Ground breaking study on membrane protein folding

Most detailed description of how membrane protein folds

2015.06.10 | Rebeca Suarez Alvarez Thostrup

The image shows which parts of the GlpG protein are the first to fold in the transition state (TS). The greener it is, the more coloured it gets. White shows that there is no structure in the TS, while red shows that this part of the protein has ‘overfolded’. Left: the actual 3D structure of the protein. Right: here the individual amino acid residues are shown in a model overview of the protein, where all 6 transmembrane helices (TM1–6) are visible, as well as the two helices (H1–2) and the loop, which is sticking out of the cell membrane.

For the last three decades, intense work has been carried out to understand how proteins fold, i.e. how they achieve their fine three-dimensional structure – which is also the basis for their biological function, regardless of whether it concerns metabolism, signal transfer or structure. The greatest progress by far has been made in water-soluble proteins, which are generally quite straightforward to work with.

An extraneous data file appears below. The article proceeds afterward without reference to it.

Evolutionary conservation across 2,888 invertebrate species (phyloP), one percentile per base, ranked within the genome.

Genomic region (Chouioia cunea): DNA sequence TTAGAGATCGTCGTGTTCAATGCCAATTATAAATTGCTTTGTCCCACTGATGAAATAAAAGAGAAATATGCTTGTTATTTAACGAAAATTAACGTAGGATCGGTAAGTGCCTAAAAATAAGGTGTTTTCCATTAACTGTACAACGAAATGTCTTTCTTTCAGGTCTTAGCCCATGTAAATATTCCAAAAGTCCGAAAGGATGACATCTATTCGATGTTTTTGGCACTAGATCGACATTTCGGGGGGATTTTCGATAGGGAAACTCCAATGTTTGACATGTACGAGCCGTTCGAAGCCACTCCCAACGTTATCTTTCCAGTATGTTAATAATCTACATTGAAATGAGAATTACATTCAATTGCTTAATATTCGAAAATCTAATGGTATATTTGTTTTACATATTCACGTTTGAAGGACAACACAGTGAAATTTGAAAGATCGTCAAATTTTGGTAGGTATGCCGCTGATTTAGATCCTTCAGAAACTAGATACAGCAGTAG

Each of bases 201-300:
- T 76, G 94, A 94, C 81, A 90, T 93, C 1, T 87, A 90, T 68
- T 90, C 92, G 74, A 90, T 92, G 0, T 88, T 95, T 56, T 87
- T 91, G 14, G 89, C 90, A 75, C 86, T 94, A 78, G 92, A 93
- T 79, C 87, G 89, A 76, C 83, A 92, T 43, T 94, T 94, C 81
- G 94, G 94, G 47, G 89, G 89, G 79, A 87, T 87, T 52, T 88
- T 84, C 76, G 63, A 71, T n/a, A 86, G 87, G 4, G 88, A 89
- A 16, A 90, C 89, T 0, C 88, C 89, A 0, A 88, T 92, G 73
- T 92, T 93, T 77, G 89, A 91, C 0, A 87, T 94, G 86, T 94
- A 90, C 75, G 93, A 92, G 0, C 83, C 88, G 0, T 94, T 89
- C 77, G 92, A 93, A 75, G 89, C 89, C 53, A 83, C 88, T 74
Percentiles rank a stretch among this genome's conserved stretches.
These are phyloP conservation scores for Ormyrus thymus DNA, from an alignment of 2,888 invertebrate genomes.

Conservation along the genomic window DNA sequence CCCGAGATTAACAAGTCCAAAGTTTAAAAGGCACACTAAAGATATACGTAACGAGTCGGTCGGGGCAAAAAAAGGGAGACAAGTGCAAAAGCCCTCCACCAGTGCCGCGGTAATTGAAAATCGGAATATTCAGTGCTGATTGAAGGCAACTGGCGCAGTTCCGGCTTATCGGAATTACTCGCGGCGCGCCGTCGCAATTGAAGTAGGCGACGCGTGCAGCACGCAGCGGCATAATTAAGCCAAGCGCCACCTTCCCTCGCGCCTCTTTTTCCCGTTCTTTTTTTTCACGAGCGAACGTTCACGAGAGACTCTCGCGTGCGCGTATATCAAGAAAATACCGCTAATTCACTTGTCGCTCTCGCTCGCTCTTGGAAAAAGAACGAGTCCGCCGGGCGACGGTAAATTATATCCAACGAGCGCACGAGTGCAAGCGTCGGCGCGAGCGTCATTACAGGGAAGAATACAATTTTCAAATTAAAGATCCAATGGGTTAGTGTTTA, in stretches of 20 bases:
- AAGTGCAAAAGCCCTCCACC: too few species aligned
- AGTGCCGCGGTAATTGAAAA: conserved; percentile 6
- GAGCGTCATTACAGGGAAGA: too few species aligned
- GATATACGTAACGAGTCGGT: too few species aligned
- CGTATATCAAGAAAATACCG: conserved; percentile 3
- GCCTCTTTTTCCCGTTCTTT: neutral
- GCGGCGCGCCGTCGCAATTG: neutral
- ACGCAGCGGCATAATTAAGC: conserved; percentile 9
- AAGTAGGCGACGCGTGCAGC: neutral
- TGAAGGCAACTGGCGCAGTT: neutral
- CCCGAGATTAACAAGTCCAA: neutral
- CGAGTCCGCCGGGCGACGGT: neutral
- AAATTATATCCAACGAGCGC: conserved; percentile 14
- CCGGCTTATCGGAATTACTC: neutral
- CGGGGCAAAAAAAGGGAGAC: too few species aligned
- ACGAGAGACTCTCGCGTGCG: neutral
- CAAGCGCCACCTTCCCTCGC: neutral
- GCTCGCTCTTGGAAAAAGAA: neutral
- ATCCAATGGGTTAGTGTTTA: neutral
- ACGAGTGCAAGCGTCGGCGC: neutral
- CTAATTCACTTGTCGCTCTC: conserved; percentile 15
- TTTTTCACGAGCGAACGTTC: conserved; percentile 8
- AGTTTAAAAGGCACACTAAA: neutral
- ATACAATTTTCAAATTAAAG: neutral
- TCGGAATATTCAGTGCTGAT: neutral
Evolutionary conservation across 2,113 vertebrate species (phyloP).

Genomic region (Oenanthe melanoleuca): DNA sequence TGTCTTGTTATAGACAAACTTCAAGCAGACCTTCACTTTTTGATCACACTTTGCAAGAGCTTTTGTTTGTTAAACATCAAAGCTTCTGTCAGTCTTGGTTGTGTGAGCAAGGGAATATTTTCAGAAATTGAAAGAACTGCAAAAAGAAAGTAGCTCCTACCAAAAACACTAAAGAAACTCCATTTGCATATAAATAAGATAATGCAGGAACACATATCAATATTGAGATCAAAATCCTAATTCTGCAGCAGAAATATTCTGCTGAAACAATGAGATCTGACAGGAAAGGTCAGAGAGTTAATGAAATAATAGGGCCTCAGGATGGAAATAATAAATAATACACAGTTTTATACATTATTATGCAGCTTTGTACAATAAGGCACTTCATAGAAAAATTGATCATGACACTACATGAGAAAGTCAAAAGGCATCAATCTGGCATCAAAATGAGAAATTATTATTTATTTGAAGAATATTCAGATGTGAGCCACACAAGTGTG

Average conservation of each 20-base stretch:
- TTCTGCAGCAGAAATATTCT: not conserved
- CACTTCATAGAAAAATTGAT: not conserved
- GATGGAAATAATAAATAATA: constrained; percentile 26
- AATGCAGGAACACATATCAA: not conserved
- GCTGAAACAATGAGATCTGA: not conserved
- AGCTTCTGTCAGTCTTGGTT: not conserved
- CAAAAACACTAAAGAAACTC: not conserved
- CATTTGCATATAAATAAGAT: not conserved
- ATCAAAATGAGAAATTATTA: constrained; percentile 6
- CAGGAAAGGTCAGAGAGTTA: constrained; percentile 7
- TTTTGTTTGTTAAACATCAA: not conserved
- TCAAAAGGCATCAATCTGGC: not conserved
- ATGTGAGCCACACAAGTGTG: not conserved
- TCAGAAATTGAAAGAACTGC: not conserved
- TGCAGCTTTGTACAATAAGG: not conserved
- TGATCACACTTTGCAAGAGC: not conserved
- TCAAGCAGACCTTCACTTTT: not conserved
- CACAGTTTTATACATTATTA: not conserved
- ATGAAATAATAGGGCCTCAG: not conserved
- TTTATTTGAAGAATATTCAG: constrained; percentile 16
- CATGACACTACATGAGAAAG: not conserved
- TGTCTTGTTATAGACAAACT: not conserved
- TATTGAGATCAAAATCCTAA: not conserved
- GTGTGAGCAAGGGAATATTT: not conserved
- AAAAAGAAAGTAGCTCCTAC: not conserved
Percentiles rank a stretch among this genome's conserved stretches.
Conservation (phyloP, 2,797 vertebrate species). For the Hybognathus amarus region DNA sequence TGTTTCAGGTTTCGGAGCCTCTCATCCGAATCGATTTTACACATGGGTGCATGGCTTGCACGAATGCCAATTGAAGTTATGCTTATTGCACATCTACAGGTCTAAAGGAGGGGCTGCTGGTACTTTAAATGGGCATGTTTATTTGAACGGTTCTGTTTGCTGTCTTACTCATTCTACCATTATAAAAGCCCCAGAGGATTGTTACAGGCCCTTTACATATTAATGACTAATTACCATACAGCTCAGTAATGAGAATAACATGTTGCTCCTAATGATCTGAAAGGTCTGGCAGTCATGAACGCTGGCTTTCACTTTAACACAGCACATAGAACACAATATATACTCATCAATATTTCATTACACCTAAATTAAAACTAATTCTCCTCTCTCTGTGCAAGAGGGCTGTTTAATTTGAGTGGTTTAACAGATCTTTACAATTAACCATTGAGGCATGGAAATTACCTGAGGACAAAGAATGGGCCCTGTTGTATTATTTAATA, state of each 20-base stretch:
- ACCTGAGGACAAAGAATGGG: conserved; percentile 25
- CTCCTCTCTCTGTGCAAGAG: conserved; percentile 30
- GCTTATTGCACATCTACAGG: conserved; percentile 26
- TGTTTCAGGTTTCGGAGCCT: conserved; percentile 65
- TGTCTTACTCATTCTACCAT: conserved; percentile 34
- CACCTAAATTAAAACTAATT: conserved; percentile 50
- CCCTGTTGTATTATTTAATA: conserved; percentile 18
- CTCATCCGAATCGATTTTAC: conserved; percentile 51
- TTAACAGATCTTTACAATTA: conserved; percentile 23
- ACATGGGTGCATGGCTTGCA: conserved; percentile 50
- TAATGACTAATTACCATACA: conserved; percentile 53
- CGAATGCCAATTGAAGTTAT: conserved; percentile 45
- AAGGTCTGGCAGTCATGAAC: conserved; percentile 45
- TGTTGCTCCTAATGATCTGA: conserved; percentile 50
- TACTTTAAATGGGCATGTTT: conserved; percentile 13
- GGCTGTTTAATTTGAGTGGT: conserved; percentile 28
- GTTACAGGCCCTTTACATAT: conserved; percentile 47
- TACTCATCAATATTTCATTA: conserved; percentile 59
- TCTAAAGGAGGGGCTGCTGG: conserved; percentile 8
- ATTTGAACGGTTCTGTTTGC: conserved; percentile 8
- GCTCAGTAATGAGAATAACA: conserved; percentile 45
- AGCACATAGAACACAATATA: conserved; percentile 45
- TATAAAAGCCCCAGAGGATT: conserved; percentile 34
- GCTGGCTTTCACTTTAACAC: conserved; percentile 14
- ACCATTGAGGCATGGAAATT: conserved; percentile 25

Read more (in Danish only). 

Authors:

Paslawski, W., Kristensen, J. V., Lillelund, O., Schafer, N., Baker, R., Urban, S., and Otzen, D. E. (2015) Cooperative folding of a polytopic α-helical membrane protein involves a compact N-terminal nucleus and non-native loops, Proc. Natl. Acad. Sci. USA8. June 2015.

For more information, please contact

Professor Daniel Otzen
iNANO
dao@inano.au.dk
+45 2072 5238

Research News